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Film Reviews

Beauty and the Beast (1991) Review

Written by Sophie Cook

Walt Disney’s classic “tale as old as time” Beauty and the Beast hit the big screen initially in 1991. This enchanting film set in France, portrays the story of Belle, a poor inventor’s daughter, who is ridiculed for being different from the rest of the village. When her elderly father is captured by the terrifying Beast, belle volunteers to take his place and becomes a prisoner at his castle. From the opening narration, the use of dramatic irony is installed, as the audience are told that the Beast is in fact a handsome prince who was cursed for being cruel and shallow. In order for him to return to his old self, he must find someone to love him as the Beast, or a monster he will be…forever.

This romantic animated musical was derived originally from the traditional fairy-tale written by French novelist Gabrielle-Suzanne Barbot de Villenueve. Although this film classes as a Disney Princess film, it has clear differences and is definitely more of a moral tale than a typical fairy-tale. It’s strong theme of inner beauty makes it unique. This theme is initially introduced in the opening narration: “She warned him not to be deceived by appearances, for beauty is found within”.

“Since I was a child, this film has always held a place in my heart…maybe because of its standalone themes, or bold and feisty female lead: Belle.”

Since I was a child, this film has always held a place in my heart…maybe because of its standalone themes, or bold and feisty female lead: Belle. From the first musical number (“Belle”), the protagonist communicates her feelings of isolation in her town and her dreams of escapism. Throughout this song, the other characters make various comments about how she is “very different from the rest of us”, saying she has “a dreamy far off look, and her nose stuck in a book.”, in other words she is more educated than them which makes her an outsider. This subject in the film reflects beliefs in 18th Century England, when a moral panic arose about women reading, evident in Ana Vogrincic’s article about the novel-reading panic: ‘Considering that the novel-reading public was regarded as predominantly female and that women were already perceived as in all respects weaker, fanciful, more sensitive and thus more liable to bad influence, the situation seemed all the more alarming. It is suggested that this panic was mainly from a male perspective which is also reflected in Gaston’s character, when he says “It’s not right for a woman to read! Soon she starts getting ideas and thinking.” Which is opposed when Beast begs Belle “Could you read it again?”, later in the film.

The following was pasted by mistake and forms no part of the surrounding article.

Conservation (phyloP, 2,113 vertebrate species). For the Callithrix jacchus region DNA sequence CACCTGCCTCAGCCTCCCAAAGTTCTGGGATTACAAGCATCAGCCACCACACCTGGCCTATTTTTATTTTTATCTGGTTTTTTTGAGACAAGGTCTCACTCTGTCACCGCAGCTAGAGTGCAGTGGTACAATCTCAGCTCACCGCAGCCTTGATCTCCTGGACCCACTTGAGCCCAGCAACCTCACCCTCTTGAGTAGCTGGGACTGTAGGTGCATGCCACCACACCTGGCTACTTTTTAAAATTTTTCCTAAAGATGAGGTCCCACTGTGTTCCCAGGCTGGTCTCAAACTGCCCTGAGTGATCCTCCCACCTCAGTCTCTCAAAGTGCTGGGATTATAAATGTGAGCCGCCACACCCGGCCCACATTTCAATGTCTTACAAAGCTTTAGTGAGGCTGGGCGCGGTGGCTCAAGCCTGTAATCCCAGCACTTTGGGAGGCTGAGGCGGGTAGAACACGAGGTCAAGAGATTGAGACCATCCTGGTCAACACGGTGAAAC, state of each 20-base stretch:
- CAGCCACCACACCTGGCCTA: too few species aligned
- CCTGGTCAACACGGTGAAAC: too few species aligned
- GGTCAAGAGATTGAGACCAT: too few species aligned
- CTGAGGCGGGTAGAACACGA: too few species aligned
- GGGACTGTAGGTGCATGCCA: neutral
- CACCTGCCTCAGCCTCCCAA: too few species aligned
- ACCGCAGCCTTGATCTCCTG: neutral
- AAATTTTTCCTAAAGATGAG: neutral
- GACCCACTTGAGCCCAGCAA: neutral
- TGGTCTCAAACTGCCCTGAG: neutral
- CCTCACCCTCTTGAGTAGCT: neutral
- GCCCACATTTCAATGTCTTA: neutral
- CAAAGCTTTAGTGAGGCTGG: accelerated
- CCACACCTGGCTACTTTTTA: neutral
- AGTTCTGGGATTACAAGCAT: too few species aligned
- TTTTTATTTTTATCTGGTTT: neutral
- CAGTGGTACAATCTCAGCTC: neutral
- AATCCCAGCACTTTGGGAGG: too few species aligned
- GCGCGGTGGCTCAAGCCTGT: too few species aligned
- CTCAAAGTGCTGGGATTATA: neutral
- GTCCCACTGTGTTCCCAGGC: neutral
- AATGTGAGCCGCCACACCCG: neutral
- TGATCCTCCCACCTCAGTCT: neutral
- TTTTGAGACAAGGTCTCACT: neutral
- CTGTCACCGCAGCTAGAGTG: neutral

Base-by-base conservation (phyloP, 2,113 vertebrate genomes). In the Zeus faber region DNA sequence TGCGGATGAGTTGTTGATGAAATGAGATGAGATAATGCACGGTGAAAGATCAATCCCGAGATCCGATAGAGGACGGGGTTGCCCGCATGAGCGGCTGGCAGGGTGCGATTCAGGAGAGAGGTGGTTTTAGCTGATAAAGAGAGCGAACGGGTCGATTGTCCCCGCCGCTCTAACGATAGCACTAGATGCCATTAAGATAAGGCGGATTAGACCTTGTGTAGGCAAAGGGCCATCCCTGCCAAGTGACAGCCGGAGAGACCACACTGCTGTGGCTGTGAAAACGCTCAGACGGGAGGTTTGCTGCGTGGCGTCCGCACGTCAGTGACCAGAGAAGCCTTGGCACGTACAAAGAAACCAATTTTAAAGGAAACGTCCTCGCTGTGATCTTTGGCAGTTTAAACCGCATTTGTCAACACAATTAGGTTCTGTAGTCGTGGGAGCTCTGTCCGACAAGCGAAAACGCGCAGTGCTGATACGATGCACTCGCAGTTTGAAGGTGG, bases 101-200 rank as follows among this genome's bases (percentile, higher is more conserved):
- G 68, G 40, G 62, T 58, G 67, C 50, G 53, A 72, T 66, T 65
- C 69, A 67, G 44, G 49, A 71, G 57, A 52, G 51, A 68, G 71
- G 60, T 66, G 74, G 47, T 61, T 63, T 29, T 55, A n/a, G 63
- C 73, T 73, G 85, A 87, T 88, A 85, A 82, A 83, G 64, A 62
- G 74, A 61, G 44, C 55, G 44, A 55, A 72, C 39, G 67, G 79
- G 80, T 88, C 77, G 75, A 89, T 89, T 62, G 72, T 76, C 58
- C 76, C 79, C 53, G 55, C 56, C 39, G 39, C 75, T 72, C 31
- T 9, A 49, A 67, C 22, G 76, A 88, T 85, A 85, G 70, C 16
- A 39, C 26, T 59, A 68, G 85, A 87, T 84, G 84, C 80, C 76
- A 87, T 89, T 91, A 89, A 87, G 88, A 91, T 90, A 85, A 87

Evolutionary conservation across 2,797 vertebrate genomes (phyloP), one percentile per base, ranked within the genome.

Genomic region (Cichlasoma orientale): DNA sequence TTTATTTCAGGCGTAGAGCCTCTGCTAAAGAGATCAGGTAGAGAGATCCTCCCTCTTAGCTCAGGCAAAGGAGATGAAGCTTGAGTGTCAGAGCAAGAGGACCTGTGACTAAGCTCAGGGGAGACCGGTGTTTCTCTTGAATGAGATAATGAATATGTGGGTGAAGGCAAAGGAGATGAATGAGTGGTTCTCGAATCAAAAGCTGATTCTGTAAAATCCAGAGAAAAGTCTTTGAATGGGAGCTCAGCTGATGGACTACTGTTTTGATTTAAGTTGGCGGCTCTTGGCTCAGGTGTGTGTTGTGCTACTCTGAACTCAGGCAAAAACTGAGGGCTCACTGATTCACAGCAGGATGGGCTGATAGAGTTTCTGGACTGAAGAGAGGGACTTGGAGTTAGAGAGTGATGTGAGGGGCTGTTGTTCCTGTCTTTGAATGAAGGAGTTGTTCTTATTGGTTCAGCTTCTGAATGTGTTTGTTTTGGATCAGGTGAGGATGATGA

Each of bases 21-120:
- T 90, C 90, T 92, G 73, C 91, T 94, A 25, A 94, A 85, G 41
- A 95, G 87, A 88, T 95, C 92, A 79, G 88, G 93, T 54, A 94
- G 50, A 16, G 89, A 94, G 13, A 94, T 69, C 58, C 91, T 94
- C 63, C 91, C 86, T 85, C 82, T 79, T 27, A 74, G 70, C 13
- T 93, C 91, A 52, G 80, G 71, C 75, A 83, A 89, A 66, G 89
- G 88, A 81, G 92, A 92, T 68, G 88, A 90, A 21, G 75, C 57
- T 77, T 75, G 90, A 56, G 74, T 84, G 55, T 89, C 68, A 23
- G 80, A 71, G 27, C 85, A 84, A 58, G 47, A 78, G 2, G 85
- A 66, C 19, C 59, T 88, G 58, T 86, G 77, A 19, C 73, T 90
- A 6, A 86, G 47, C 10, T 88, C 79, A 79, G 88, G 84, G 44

“Considering that the novel-reading public was regarded as predominantly female and that women were already perceived as in all respects weaker, fanciful, more sensitive and thus more liable to bad influence, the situation seemed all the more alarming.”

Ana Vogrincic

With music by Alan Menken and lyrics by Howard Ashman, the same geniuses that worked on The Little Mermaid (1989), the story is brought to life. Lumiere and Coggsworth, the dynamic duo of talking ornaments, bring the house down with their comical number “Be our guest”, not only luring Belle into the fantasy world of talking furniture, but undoubtably us too. Jerry Orbach’s portrayal of Lumiere, the talking candlestick, is humorous but lovable, and he is one of the very few characters with a French accent, to remind us that we are in France. Apart from the odd accent, it is easy to forget that we are.